Chief engineer Sam Madill grabs a TELEFUNKEN M80 dynamic mic in the Steakhouse control room with their 1974 EMI/Neve console.
Los Angeles, CA, July 2022 – With the acquisition of their new TELEFUNKEN DC7 drum pack, renowned Steakhouse Studio in LA has one the largest collection of microphones from TELEFUNKEN Elektroakustik of South Windsor, Connecticut.
Chief engineer Sam Madill explained, “We added the Telefunken drum pack to simplify and speed up our work with drummers, and to complement our comprehensive mic collection. Steakhouse is known for tracking drums and we have 30+ year history with some of the greatest drummers ever recorded.”
In addition to their new DC7 collection, Steakhouse has a Diamond Series Ela M 251E multi-pattern large diaphragm tube condenser microphone, a matched set of large diaphragm C12 condenser mics, two TF29 “Copperhead” tube mics with all-brass K67-style capsules, four M60 FET mics with three interchangeable cardioid, omni, and hypercardioid capsules, and an assortment of M80, M81, and M82 dynamics mics.
Studio partner/engineer Lee Bench explains the history of TELEFUNKEN acquisitions over the years and how the mics have been an integral part of the studio’s reputation with demanding producers and engineers, “We began our relationship with Telefunken four years after partnering with previous owner/partner Steve Lukather of Toto in 1996. We had Toto’s vintage mic collection, which included an original ELA M. Gradually these mics were needed for projects outside of Steakhouse, and that left a huge hole in our mic collection. A rep from the new Telefunken happened to be in town and after hearing their new re-creations of the classic mics, it was the obvious choice.”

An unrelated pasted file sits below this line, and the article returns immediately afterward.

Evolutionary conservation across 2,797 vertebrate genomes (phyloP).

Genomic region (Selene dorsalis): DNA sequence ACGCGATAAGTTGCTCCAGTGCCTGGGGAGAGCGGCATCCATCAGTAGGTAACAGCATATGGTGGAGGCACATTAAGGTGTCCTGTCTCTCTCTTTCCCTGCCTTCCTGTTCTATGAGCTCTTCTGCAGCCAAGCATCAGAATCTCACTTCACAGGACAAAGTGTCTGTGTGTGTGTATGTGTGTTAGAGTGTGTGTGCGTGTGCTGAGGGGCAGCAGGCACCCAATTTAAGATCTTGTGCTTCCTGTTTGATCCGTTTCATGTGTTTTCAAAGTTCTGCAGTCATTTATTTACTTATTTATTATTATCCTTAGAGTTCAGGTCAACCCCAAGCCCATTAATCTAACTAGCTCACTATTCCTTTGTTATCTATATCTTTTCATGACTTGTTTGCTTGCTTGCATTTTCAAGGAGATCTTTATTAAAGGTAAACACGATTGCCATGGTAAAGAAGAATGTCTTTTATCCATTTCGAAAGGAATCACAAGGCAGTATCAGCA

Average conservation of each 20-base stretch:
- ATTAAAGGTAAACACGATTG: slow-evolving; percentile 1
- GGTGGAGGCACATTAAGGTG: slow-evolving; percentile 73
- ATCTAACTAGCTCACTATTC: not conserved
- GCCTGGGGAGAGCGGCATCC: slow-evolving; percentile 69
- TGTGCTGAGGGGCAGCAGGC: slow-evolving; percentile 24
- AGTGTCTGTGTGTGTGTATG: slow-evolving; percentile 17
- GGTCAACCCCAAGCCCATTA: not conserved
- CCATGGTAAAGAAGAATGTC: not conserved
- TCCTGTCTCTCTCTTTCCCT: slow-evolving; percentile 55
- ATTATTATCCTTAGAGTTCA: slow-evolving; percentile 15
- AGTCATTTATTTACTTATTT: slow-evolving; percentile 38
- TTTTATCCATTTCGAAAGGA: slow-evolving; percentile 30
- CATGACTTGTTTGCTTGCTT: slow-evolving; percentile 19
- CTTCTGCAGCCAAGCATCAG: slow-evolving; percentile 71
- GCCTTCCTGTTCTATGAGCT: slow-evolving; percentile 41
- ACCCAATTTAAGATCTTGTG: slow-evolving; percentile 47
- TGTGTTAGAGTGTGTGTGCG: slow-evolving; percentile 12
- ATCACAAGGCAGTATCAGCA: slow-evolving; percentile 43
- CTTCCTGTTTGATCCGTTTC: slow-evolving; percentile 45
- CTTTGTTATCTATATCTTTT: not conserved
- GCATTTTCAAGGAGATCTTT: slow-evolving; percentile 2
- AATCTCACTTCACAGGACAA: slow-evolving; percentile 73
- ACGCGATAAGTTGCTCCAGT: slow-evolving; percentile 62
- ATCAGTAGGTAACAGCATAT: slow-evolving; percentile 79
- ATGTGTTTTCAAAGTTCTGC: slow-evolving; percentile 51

Chief engineer Samuel Madill and studio owner/engineer Lee Bench are seen with a full complement of TELEFUNKEN mics on the drum kit. Bench demonstrates with a drumstick the ideal distance for the C12 overhead mics. Photos by David Goggin.
Steakhouse Studio opened in 1986 and specializes in music production, offering 24-track analog recording and HD digital capabilities. The 1974 EMI/NEVE Custom QUAD console was originally built for EMI Records is and is the largest one still in operation. It has 56 Flying Fader-equipped input channels, 48 of which have 1064 Class A EQ. The console can route 92 inputs (80 with NEVE EQ) to the four-track bus with very sophisticated routing options.
Steakhouse Studios: http://steakhousestudio.com